A principal does not pay social premiums, holiday pay,
pension premiums and suchlike. An independent professional pays taxes and
premiums his/herself at the end of
the year and will have to make reserves for this him/herself using a suitable
rate. As a result of changes in the economy and market, because assignments
last for a longer or shorter period of time or because competition in the
professional area increases or decreases, no
one suitable rate exists. The ultimate rate will always be as a result of
negotiations between the assignee and the principal.
In addition to benchmarking, whereby
your level of education, work experience and performances are compared to
others in the same professional area, below you will find two methods which
could serve as a basis for negotiations about an hourly rate and determining
- The first method uses the gross
income from a comparable position in permanent employment as the basis. The advantage of this method is that aspects such as scarcity
have already also been processed in a fixed gross salary. Independent
professionals can benefit from tax advantages such as a self-employed deduction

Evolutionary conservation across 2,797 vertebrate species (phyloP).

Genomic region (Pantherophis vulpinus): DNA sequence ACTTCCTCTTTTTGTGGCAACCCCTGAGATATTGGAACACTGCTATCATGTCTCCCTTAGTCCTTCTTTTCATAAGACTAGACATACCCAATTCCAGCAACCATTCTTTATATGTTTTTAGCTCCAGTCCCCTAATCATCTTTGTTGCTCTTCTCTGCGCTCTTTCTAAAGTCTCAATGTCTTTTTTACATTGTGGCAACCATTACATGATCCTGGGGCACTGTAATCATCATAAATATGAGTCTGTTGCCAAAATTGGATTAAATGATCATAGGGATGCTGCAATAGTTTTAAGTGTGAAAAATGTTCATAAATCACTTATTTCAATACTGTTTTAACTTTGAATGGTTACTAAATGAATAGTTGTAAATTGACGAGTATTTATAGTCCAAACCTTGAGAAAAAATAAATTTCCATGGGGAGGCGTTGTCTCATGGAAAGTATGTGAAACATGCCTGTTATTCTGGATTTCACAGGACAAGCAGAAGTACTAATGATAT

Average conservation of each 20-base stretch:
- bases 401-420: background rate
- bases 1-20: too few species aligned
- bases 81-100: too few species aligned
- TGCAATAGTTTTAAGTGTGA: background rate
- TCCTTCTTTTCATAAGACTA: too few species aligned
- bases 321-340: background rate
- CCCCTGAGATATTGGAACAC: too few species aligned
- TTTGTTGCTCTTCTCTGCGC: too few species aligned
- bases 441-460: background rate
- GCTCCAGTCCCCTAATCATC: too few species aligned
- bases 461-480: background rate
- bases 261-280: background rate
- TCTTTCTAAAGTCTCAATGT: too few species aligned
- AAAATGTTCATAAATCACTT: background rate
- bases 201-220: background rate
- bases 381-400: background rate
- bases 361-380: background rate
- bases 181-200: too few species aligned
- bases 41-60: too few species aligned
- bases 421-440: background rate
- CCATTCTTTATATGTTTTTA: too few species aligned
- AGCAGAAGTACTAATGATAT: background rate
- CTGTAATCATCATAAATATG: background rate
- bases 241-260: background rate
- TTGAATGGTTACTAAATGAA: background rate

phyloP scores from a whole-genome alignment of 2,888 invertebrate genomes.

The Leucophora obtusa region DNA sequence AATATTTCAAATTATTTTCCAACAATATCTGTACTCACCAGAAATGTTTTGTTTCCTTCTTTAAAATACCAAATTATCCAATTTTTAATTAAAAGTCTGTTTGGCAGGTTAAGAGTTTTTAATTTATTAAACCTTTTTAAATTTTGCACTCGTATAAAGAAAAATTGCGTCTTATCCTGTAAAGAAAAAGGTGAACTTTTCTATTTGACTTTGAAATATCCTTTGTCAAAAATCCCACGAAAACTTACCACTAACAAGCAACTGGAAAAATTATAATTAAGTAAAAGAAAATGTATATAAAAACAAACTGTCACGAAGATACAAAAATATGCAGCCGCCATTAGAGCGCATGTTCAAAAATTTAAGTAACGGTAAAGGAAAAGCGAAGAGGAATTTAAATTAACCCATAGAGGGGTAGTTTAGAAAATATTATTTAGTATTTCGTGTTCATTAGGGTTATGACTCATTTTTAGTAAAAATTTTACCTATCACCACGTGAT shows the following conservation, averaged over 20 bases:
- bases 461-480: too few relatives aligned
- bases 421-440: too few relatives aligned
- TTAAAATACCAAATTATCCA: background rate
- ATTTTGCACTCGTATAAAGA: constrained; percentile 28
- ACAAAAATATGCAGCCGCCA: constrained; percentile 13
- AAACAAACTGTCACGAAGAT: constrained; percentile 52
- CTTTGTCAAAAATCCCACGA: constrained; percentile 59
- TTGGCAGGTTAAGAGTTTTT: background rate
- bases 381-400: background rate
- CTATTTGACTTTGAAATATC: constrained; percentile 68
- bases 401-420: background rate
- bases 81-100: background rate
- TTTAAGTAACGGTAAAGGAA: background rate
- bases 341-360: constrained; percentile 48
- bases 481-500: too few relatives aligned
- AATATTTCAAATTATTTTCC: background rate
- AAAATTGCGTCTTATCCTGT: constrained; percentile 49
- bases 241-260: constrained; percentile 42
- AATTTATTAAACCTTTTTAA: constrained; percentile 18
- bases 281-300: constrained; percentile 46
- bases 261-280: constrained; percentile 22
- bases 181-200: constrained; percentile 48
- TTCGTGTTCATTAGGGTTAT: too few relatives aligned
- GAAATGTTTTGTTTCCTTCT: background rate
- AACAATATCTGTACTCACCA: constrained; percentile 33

or a starter's deduction (not with a private limited company). On the other
hand, they must also take care of more own insurances and payments. It is
therefore not 100% comparable, but this method is very useful as an indication.
Click on the green button to calculate this hourly rate.
- The second method helps to calculate a minimum
net hourly rate (exclusive of Dutch VAT), the minimum in fact. This depends on the number of possible hours to be
worked and the amount of operational costs, living expenses and personal
wishes, for example, in the area of saving and investing. This rate guarantees
a certain standard of living and shows in concrete terms how far a rate can go down. Click on the red button to
calculate this personal rate.